When you think superbug, MRSA probably comes to mind but there are many more out there. There’s even a resistant strain of e-coli causing hard-to-treat urinary tract infections. And when a UTI isn’t stopped by an antibiotic it can progress to a kidney infection and then to a blood infection, says Lance Price, Ph.D., a microbiologist and professor at The George Washington University who studies the sources and spread of antibiotic resistant bacterial diseases. Price and his colleagues traced the resistant bacteria back to poultry farms. “We noticed there were “outbreaks” of the resistant UTIs, much like you’d see with e-coli on ground turkey or spinach,” he says. “And we were able to link them back to resistant e-coli found in poultry.” (They believe women are getting the bacteria into their systems from either handling or eating infected meat.) I’m sorry, but that one just skeeves me out. Ick. “Why are we still doing this? I have no idea. I think it’s literally insane,” says Price. More insanity: Unlike with human medicine, most antibiotics on the farm are OTC—if a farmer wants to use them to speed up the growth of his animals or to prevent illness from the jam-packed, stressful conditions, he doesn’t need a prescription or a veterinarian, he just picks up the drugs at the feed store. Still, no one is doing anything illegal. These uses are FDA approved. But, says Hansen, they were OK’d 60 years ago when the only concern was that the antibiotics not be in the meat (producers are supposed to stop feeding antibiotics to animals at a certain point before they’re killed to give them time to excrete out all the antibiotics in their system). “That was long before anyone had a clue what it might be doing to the community of bacteria as a whole—and what it meant for human health.”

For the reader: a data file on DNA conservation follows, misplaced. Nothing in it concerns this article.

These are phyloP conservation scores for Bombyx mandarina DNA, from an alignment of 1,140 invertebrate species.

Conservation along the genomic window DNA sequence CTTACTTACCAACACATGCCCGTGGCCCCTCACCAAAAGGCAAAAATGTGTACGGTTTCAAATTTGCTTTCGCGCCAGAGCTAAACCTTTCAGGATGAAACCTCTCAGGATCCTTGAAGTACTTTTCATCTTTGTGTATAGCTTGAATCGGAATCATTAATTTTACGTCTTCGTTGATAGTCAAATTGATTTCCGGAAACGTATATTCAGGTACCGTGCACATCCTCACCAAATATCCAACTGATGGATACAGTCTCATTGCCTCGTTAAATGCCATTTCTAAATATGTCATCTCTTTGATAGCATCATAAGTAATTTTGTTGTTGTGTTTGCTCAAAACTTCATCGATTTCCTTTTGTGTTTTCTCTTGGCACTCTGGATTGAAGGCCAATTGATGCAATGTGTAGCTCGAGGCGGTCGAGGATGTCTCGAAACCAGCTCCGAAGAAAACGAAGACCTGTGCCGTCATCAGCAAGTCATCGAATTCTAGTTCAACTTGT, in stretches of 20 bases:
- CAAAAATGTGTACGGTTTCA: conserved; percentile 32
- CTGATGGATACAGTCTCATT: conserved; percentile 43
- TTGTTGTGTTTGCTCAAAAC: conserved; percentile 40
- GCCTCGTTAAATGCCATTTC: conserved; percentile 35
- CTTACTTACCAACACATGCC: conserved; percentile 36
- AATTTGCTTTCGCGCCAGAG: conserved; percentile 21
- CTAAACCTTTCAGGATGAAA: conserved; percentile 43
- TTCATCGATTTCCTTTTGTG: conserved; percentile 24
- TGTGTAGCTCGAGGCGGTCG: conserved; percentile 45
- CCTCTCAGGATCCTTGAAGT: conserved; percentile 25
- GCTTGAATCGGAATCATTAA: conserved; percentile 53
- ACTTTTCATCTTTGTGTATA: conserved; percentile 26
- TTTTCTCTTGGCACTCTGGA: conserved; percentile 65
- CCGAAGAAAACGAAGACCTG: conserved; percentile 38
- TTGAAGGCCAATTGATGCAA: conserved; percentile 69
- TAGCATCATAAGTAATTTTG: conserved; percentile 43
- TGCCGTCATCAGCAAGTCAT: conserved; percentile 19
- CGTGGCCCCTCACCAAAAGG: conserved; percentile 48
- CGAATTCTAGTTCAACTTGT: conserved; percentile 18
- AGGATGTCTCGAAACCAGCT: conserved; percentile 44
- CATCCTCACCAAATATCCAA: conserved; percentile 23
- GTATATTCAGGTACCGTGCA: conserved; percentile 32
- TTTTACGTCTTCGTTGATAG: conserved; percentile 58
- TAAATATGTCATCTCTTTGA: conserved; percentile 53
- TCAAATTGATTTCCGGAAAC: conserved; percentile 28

But a lot of these farmers don’t even know they’re using antibiotics. “95 percent of the meat we get in this country has been contracted out by large food production companies,” says Hansen. That means cows may be raised on a family farm but a big company (think Tyson or Perdue) is dictating what and how they’re fed. In many cases, the antibiotics are already mixed into the feed that comes from the larger companies. “Even if the farmer knows about the antibiotics, he or she doesn’t have a choice,” says Hansen. “If they tell the contractor they’re not going to give the animals their feed, they won’t have a contract anymore.”  One of the reasons the industry will give in defense of this practice is the need to raise more product for less money to keep up with demand. But, says Hansen, there are ways to do that without antibiotics. “In the European Union non-therapeutic use of antibiotics is banned and they are raising animals just as intensively and just as efficiently as we are in this country,” she says. It would mean a little more space for the animals, better air circulation, possibly a different feed, watching them closely and keeping their premises clean and dry. (For pigs, specifically, it may mean weaning them from their mother’s milk a little later in life.) “I don’t want to negate the fact that there will be a cost to the farmer,” says Hansen. “Farmers work on very thin margins. We get that. But the increase in cost isn’t huge, particularly if the farmers pass it on the consumer, as they should.” The most recent data from the National Research Council suggests that it would cost a family of four between $4 and $10 more per year to have animals that were grown without the non-therapeutic use of antibiotics. That’s nothing compared to the endless antibiotic co-pays if you get a resistant bug. Trust me.